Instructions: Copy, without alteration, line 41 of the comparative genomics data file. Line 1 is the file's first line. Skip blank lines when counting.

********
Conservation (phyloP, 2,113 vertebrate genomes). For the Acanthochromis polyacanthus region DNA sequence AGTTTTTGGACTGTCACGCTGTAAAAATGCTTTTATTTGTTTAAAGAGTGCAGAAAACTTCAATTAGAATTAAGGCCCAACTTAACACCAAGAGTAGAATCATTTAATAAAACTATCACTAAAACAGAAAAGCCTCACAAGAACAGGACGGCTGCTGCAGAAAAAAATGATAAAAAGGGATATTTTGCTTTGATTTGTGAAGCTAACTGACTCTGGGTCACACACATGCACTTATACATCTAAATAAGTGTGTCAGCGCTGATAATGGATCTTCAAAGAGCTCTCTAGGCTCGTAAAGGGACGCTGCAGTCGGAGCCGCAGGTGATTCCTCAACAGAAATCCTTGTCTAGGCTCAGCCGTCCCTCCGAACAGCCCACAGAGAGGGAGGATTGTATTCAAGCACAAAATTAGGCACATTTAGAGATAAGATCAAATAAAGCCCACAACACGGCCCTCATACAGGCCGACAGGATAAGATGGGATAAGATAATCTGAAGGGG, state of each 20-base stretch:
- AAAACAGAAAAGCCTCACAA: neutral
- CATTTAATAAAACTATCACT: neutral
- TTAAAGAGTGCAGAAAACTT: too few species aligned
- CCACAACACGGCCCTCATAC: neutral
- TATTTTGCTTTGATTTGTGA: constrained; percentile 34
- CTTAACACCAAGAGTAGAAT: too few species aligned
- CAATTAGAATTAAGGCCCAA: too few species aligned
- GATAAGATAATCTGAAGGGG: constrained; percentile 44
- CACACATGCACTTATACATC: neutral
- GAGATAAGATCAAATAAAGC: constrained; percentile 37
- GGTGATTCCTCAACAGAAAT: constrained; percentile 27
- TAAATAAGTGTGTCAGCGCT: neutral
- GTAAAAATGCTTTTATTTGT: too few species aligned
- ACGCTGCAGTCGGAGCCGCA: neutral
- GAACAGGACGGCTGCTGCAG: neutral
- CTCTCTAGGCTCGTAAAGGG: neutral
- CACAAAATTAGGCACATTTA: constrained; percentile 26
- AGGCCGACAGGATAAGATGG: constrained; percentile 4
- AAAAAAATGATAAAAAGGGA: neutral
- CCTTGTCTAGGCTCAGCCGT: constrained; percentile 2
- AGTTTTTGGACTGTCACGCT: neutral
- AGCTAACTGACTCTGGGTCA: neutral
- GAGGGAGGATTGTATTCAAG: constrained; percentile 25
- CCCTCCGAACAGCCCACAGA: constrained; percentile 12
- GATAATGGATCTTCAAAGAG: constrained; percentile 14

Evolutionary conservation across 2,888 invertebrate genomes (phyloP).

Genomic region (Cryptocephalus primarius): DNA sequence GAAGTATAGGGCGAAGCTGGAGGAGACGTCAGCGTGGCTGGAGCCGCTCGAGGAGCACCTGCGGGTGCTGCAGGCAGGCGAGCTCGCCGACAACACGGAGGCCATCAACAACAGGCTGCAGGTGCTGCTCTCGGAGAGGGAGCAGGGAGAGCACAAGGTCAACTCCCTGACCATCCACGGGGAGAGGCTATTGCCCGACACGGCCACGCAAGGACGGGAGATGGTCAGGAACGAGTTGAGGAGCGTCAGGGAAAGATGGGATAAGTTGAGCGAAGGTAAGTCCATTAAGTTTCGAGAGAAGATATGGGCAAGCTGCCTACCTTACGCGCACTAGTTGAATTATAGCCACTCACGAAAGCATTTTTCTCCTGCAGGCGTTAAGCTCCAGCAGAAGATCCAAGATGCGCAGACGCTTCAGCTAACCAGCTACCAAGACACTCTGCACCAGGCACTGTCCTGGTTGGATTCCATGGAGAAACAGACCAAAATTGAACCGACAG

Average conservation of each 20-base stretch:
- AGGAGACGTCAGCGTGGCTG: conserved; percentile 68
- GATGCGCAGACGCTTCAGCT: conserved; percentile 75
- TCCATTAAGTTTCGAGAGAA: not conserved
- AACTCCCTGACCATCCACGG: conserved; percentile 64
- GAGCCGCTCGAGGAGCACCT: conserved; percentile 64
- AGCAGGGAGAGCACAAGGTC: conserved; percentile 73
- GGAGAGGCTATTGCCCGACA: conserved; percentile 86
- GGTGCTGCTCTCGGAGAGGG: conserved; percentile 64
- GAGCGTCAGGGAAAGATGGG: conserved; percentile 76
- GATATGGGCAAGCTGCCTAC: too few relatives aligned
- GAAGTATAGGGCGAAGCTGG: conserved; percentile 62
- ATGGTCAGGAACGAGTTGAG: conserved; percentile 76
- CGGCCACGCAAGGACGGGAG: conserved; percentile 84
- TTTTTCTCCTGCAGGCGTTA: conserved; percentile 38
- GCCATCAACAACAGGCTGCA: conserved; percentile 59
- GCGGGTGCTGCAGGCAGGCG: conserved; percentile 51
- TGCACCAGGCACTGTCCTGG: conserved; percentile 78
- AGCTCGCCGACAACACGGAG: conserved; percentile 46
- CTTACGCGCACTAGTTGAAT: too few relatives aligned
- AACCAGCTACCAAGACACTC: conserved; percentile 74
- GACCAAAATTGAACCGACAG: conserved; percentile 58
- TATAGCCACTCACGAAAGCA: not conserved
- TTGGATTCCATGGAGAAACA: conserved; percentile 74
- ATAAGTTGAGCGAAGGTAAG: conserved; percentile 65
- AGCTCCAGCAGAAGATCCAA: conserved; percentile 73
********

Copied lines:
- ATGGTCAGGAACGAGTTGAG: conserved; percentile 76